Ky Court System Structure

Topics: Court, Appeal, Supreme Court of the United States Pages: 2 (357 words) Published: January 16, 2011
The Court System Structure – Kentucky State Courts

The Kentucky State courts consist of 5 levels of jurisdiction beginning at the District level. At this level there are 116 Judges and commissioners who conduct jury trials in most cases (The National Center for State Courts, 2001). The types of cases handled by them are exclusive traffic, juvenile, misdemeanors, domestic, and real property up to $4,000 and small claims up to $1500.

The next level is the Circuit Court having 95 judges and commissioners. They handle real property of $4,001 and up, interstate support, exclusive civil appeals, domestic relations exclusive felony's, Juvenile and criminal appeals. Along side of the Civil Court is the Family court handling domestic violence and relations and Juvenile cases.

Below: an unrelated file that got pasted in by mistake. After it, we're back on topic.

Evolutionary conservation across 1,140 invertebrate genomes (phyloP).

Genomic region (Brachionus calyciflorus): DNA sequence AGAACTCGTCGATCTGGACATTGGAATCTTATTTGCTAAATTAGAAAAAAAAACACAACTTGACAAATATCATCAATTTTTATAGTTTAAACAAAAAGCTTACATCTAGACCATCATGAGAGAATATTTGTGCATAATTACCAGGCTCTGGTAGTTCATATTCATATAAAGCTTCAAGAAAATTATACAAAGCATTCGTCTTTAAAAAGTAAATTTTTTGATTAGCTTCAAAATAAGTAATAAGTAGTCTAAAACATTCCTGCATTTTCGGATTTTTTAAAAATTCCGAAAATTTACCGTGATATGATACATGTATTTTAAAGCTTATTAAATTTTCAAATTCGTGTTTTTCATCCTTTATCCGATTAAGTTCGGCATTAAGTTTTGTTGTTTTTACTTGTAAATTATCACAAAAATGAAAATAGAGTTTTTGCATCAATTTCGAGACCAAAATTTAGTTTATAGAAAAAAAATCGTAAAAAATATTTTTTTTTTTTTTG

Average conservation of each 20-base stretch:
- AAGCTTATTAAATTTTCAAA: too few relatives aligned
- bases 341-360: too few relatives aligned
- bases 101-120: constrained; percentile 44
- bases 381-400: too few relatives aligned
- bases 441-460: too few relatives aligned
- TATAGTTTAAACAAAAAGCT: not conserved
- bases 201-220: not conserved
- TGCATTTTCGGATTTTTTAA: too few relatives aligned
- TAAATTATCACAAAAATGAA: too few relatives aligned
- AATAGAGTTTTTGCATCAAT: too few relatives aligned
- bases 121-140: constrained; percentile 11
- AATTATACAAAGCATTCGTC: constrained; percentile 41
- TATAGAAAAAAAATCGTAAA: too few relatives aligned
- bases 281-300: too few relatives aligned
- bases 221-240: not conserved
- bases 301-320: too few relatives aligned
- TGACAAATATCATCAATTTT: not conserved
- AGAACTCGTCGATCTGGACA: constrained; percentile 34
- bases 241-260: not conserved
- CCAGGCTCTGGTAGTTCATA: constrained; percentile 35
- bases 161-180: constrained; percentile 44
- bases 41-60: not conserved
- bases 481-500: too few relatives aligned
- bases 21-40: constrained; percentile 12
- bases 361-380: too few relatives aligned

Next is the Court of Appeals with 14 judges. They take cases of limited writ application, misdemeanor, and criminal appeal by right cases that are under a 20 year sentence, civil and limited administrative agency. They also take care of appeal by permission cases.

The Supreme Court has 7 members that work on the appeal by right felony, appeal by permission criminal, exclusive death penalty and writ application cases (The National Center for State Courts, 2001). The appeal by right felony cases include those that are over a 20 year sentence, and workman's compensation. The appeals by permission criminal cases include civil and administrative agency.

According to Edmonds (2003), the Federal court structure is very similar to the state court structure in how the cases and branches are set up. The major difference is "the jurisdiction of state courts are limited by their boundaries, the federal court system covers the entire nation" (Edmonds, 2003, para. 3).

Federal courts get laws when bills are passed by the House of Representatives and the Senate and signed by the President into law (Edmonds, 2003).

Edmonds, C.D. (2003). Federal Court...
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